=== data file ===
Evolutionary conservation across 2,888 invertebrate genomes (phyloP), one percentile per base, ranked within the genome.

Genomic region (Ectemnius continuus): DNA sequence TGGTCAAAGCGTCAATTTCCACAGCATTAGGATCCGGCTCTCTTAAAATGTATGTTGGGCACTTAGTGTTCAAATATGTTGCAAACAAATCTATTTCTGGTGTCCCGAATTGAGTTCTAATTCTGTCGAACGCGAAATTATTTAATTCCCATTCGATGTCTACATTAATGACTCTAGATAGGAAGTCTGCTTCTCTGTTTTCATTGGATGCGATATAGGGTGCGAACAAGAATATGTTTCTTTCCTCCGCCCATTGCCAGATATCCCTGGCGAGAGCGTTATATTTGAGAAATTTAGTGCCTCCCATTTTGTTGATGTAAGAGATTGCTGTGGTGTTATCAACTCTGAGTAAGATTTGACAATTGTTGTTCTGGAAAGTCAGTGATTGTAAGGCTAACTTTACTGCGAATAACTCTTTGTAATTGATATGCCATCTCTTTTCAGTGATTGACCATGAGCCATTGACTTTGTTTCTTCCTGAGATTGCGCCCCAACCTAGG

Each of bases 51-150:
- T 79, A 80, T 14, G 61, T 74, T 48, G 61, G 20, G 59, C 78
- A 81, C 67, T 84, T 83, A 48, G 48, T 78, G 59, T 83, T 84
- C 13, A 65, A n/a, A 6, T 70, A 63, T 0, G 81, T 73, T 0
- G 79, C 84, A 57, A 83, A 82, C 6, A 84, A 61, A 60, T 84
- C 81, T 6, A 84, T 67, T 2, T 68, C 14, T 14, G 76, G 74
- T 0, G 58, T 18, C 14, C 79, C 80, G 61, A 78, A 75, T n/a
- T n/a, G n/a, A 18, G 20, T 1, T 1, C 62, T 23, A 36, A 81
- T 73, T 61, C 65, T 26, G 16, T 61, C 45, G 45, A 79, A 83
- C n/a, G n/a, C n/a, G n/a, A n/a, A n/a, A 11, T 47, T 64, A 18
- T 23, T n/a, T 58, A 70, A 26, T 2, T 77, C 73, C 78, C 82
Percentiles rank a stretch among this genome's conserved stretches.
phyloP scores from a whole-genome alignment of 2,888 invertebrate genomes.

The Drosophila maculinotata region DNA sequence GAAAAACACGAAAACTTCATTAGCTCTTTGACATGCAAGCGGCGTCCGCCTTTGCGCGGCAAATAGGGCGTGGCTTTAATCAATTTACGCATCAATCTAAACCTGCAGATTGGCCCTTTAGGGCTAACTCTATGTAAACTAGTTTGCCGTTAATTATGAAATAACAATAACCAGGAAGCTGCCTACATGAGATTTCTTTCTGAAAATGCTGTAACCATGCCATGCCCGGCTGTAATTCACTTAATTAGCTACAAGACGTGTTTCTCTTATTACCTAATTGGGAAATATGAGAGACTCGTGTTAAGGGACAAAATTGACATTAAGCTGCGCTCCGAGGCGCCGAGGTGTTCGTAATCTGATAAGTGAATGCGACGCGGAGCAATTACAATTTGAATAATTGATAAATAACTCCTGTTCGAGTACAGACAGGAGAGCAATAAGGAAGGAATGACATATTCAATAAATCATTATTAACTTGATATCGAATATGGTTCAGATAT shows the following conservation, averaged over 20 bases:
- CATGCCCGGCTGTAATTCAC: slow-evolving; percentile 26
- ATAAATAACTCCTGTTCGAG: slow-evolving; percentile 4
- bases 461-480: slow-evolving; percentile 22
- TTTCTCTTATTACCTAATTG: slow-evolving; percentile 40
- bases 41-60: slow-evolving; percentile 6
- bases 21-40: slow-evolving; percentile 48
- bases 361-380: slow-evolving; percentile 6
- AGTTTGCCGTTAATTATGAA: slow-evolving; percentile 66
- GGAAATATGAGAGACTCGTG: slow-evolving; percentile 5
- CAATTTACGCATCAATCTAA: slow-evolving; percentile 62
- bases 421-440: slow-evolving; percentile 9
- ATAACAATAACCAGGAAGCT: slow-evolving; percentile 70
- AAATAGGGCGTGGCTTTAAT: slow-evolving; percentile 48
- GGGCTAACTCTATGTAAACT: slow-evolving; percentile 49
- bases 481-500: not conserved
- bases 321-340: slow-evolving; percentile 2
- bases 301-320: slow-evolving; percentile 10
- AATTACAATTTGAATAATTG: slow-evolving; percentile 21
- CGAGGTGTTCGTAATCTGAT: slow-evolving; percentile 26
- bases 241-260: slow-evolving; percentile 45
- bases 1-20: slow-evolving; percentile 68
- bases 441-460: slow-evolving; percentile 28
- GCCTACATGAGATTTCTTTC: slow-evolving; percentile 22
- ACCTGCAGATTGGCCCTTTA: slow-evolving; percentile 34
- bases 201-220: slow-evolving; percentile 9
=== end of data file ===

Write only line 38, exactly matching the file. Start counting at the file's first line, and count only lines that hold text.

- bases 441-460: slow-evolving; percentile 28